8 of 8 people found the following review helpful
5.0 out of 5 stars Classic Stereolab at its best 21 Nov 1999
By "eqtweak" - Published on Amazon.com
Format:Audio CD
I have yet to hear a bad album from Stereolab. This is among their best. Chicks dig it. Your friends will love you for it. You'll wonder how you ever lived without it. The only thing better is seeing them live. This isn't recent Stereolab, though, which is cleaner and more bassy. This stuff is pretty raw in comparison, with live drums, bass and guitar, and with layer upon layer of distorted, fuzzed-out Moog synthesizer, and then Latitia Saedler's (sp?) smart voice coming through the mix with some wonderful harmonies and such. Saedler is renowned for her philosophical lyrics, which on this album team up with the music like no other Stereolab album. Awesome!
8 of 8 people found the following review helpful
5.0 out of 5 stars Possibly their best 7 April 2005
By Mark - Published on Amazon.com
Format:Audio CD
When I first heard this album, I thought, "Oh, no, more organs, more repetition, same old drumbeat for every song, same old everything." However, a second listen is needed to fully appreciate this as a standalone album. With Peng! formerly being my favorite record by the groop, I was hoping to pick up Transient Random Noise Bursts with Announcements, their second album, but since there were none on the shelf, I settled for this, their third.

Mundane (or actually just poor) album art aside, this one started as a disappointment and quickly skyrocketed up to the top of my list. Unlike their other albums, this one relies much more heavily on melody than harmony, which later albums do not reflect. Like any Stereolab (Dots and Loops aside), it's different, but it's still the same sound. It's much lighter-hearted and less distorted than the work on Refried Ectoplasm, but comparitively Refried Ectoplasm is the closest thing to this out there.

My top five Stereolab songs:

1) John Cage Bubblegum (Refried Ectoplasm)

2) The Stars our Destination (Mars Audiac Quintet)

3) Jaunty Monty and the Bubbles of Silence (Instant 0 in the Universe EP)

4) Outer Accelerator (Mars Audiac Quintet)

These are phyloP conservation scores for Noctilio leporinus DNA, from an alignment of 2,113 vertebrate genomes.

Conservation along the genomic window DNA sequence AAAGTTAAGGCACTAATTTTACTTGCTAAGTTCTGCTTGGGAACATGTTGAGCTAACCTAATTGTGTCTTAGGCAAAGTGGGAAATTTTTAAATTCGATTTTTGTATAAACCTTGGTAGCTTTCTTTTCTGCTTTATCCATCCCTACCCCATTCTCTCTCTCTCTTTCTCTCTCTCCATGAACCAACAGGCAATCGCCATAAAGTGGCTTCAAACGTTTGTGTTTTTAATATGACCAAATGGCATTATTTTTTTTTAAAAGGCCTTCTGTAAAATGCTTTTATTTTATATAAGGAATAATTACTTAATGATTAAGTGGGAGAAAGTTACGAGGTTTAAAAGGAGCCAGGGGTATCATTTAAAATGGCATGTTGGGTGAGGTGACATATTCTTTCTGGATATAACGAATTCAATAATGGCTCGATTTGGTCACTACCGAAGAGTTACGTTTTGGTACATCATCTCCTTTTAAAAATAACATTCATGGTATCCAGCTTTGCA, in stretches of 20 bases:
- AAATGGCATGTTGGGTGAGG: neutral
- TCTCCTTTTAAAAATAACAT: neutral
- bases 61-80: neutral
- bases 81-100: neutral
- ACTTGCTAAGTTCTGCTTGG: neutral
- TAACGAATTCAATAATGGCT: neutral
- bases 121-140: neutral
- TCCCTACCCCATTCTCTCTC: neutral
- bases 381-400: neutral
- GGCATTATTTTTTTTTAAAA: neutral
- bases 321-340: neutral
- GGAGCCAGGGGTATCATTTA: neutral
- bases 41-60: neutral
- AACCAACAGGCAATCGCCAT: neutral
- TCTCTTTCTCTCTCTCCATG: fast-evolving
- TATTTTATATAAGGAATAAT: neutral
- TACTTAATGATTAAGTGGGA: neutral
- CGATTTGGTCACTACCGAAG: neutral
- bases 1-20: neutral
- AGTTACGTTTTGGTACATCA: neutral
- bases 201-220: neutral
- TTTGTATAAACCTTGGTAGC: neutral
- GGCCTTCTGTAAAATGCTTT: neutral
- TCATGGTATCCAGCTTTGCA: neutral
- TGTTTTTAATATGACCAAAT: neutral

5) Perversion (Peng!)

And thus, this is the one that I deem Stereolab's best. Introduce yourself to Stereolab with it or pick it up to fatten up your collection. Either way, this is a solid and 100% stellar album.
4 of 4 people found the following review helpful
5.0 out of 5 stars Their best CD, and the closest to their live sound 30 April 2000
By A Customer - Published on Amazon.com
Format:Audio CD
I've long been a fan of Stereolab and own most of their full-length albums. But time and again, for me, "Mars Audiac Quintet" stands tall as their most cohesive, exciting, listenable work.
Whereas their later albums often dip into loungey, vibe-heavy pop territory and their earlier work frequently sinks into screeching passages of pure noise that can tax some listeners, "Mars Audiac" remains Stereolab at their "purest," which is to say, if you've ever been lucky enough to catch them in concert (which I highly recommend), then the energy of this tight, jammy CD is the closest you'll come to duplicating the trance-like experience of seeing them live.
For those just starting out with their Stereolab explorations, this is a fine, fine CD to begin your journey with.
4 of 4 people found the following review helpful
5.0 out of 5 stars Three Dee Melodies 30 Jun 2006
By Stephen K. Reeder - Published on Amazon.com
Format:Audio CD
A long time ago, I had a really crappy cassette player (remember cassettes?) And my tape of Mars Audiac Quintet was stuck in the tape player, for months. Seriously. The only thing I listened to in the car was this album (Or in this case tape). It got to be a joke, and people would start laughing when they were in my car, and they heard Stereolab AGAIN. But after, literally, months of listening to this recording I think I learned every subtle nuance of this great album. (Perfect driving music!)

This cd, more than any onther, bridges the gap between their early, more rocking, krautrock-influenced sound, and their later space-lounge-pop sound (Which would really start with their next release, Emperor Tomato Ketchup.) This cd still has the loud guitars, overdriven keyboards, repetition, and experimentation that defines their early sound. Unlike some of their early releases, the recording and production are definitely hi-fi, and the recording sounds crystal clear. (This is a great audiophile record!)

They were able to merge the sounds of krautrock (i.e. Can, Faust, and especially NEU!) with the Beach Boys and Velvet Underground, and made this pop masterpiece.

I think in many ways this CD is their honing, fine tuning, and perfecting that early sound, and it drops a few hints about the new musical direction they would take.